Two Arrested Over Armenian Serviceman's Death
August 31, 2011
YEREVAN -- An officer and a soldier have been arrested in connection with the latest noncombat death in the Armenian Army, RFE/RL's Armenian Service reports.
The Defense Ministry declined to identify the detainees, citing "the interests of the investigation" and the need to protect their families. It also said that more arrests were possible "in the next few days."
Ministry spokesman Davit Karapetian told RFE/RL that the two were suspected of causing the death of Aghasi Abrahamian, an 18-year-old army conscript.
Abrahamian, who served in an army unit near the breakaway Azerbaijani region of Nagorno-Karabakh, died shortly after being hospitalized with serious injuries late on August 26. He was reportedly unconscious when he was brought to a military hospital.
The military authorities in Yerevan have launched an investigation under a Criminal Code clause dealing with involuntary manslaughter. Abrahamian's relatives, however, say they believe he was beaten to death, and want the investigators to treat the case accordingly.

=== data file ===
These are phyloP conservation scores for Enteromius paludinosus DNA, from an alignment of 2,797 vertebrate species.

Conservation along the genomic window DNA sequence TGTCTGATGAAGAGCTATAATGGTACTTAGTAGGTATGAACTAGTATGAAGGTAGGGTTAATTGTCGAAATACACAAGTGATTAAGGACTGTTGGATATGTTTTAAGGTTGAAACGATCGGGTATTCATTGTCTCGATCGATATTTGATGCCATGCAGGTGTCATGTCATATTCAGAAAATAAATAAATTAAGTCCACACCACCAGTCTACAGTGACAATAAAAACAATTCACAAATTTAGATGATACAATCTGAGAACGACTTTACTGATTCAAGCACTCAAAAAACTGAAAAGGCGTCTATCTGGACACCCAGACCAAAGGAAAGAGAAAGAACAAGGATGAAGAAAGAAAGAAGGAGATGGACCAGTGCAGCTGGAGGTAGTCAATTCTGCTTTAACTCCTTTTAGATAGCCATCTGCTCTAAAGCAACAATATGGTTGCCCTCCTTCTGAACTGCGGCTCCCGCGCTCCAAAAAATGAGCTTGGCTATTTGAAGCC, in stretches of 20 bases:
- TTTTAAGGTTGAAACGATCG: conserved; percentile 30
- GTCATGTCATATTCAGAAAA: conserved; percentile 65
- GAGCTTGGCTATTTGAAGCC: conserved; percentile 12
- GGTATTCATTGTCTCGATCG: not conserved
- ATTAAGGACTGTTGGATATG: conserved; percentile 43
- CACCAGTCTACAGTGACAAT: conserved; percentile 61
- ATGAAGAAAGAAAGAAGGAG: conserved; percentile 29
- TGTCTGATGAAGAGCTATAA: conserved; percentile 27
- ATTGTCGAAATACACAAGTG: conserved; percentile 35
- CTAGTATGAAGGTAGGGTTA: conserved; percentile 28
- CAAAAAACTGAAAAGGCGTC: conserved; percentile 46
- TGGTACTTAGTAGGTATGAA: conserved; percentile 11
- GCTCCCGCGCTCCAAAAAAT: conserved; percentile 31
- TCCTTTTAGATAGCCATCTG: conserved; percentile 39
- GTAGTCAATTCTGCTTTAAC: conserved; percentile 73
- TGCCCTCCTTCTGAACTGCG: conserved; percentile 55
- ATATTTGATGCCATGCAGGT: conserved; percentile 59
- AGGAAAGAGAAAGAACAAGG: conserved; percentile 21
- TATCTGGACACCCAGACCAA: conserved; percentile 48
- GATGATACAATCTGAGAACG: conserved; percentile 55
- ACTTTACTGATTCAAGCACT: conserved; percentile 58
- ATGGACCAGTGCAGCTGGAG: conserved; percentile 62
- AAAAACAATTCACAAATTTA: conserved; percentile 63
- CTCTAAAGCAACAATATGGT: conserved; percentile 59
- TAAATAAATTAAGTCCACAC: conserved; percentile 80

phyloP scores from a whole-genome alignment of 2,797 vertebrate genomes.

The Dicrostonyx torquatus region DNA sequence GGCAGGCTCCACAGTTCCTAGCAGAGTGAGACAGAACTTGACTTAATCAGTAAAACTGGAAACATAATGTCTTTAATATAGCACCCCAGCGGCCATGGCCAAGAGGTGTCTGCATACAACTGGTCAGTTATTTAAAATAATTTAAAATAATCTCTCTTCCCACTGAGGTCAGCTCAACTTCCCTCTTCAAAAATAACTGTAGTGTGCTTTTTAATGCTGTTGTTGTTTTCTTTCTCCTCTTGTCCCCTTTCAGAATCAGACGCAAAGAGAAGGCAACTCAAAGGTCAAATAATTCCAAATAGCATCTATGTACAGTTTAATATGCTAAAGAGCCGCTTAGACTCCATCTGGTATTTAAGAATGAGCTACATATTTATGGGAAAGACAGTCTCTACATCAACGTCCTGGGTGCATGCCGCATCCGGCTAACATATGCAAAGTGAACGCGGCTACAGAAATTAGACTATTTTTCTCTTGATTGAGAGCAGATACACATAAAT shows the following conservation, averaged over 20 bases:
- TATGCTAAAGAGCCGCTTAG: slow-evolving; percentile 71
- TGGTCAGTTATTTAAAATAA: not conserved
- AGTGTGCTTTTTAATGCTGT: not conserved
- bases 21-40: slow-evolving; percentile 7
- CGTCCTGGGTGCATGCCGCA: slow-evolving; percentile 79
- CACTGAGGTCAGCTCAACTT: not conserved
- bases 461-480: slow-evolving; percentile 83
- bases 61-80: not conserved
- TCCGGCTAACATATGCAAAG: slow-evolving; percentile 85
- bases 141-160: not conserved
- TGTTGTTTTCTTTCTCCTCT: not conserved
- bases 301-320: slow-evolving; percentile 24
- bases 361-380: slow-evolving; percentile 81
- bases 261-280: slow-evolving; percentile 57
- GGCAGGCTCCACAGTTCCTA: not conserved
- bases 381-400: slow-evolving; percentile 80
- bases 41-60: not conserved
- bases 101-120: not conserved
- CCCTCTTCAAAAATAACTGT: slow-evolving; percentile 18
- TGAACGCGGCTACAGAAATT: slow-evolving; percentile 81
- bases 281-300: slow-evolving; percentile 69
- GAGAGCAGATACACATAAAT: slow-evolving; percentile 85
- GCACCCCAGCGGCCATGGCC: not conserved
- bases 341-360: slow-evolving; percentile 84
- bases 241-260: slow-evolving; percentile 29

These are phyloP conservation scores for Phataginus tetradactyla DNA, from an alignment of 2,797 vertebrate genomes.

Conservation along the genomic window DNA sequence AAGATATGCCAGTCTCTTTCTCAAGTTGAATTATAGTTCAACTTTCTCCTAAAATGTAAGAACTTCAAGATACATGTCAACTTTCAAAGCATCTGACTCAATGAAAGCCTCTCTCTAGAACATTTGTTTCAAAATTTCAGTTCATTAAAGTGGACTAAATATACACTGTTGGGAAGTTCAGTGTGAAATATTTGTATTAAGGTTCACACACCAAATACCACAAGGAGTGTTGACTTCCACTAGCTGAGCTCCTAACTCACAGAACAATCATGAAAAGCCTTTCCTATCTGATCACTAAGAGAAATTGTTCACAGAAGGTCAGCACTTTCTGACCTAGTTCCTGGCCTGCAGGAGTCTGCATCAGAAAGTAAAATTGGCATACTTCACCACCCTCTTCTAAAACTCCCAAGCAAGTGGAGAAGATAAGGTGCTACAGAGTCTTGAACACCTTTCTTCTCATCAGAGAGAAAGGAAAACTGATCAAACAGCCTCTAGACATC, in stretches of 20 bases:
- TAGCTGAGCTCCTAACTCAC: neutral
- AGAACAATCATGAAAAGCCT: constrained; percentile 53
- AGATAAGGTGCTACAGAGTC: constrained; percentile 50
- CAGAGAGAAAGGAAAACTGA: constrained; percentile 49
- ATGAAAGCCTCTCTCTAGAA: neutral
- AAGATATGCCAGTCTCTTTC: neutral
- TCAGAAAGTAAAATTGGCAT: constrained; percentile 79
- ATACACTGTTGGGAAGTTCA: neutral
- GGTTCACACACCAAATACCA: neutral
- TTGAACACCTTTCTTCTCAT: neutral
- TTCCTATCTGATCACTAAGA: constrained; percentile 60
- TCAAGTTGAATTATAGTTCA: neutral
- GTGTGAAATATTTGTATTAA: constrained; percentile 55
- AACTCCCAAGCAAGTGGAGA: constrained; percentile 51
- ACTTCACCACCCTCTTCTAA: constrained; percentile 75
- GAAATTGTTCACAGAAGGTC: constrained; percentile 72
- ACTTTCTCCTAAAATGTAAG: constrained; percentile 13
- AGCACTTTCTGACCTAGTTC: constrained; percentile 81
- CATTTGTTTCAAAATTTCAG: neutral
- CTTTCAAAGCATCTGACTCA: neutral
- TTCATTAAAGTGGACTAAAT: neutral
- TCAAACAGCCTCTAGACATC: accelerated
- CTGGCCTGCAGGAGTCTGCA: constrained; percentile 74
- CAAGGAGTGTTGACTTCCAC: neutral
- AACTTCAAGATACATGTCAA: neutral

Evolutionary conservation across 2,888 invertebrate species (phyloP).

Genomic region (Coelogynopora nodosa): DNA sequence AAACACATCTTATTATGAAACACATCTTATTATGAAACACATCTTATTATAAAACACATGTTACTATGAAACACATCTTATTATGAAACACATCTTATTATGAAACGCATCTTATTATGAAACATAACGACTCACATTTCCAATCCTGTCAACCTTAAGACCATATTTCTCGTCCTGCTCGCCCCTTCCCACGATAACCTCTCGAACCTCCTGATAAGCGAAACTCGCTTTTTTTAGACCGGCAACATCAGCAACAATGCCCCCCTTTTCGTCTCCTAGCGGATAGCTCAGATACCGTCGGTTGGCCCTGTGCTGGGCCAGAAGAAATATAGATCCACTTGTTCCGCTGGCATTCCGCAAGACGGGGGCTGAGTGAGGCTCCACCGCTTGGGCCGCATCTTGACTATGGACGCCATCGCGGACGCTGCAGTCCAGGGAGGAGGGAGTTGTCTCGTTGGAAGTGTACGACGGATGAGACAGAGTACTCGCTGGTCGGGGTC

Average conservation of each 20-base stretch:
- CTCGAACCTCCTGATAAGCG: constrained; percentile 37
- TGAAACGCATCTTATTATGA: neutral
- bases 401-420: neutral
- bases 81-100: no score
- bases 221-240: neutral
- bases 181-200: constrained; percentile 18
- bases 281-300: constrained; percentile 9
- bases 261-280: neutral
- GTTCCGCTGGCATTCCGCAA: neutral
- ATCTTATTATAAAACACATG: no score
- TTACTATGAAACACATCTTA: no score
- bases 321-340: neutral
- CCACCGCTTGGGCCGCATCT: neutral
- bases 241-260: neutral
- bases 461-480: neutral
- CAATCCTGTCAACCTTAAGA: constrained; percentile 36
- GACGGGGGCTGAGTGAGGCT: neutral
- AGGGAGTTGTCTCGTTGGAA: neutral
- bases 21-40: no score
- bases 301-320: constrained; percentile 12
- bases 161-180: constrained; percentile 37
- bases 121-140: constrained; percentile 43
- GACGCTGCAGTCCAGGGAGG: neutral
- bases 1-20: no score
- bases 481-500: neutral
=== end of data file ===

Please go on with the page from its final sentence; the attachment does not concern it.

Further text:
According to Karapetian, the two suspects may face more serious accusations.
Karapetian also said the chief military prosecutor, Gevorg Kostanian, and the head of the Defense Ministry's Investigative Department, Armen Harutiunian, arrived at the army unit in question on August 27 to personally lead the inquiry.
Deputy Defense Minister Vladimir Gasparian will also travel to Nagorno-Karabakh for that purpose on September 1, he added.
Abrahamian's death has triggered a wave of public indignation. Local media and civic activists renewed their claims that the military command is doing little to tackle hazing and other violent crimes committed in the armed forces.
According to unconfirmed data from Armenian human rights groups, 20 soldiers have been killed by fellow servicemen, committed suicide, or died in various accidents and as a result of illnesses so far this year.
Defense Minister Seyran Ohanian has not confirmed or denied this figure, saying only that the first half of 2011 saw the lowest number of noncombat deaths since 2007.
Ohanian has pledged repeatedly over the past year to get tougher on army crime.
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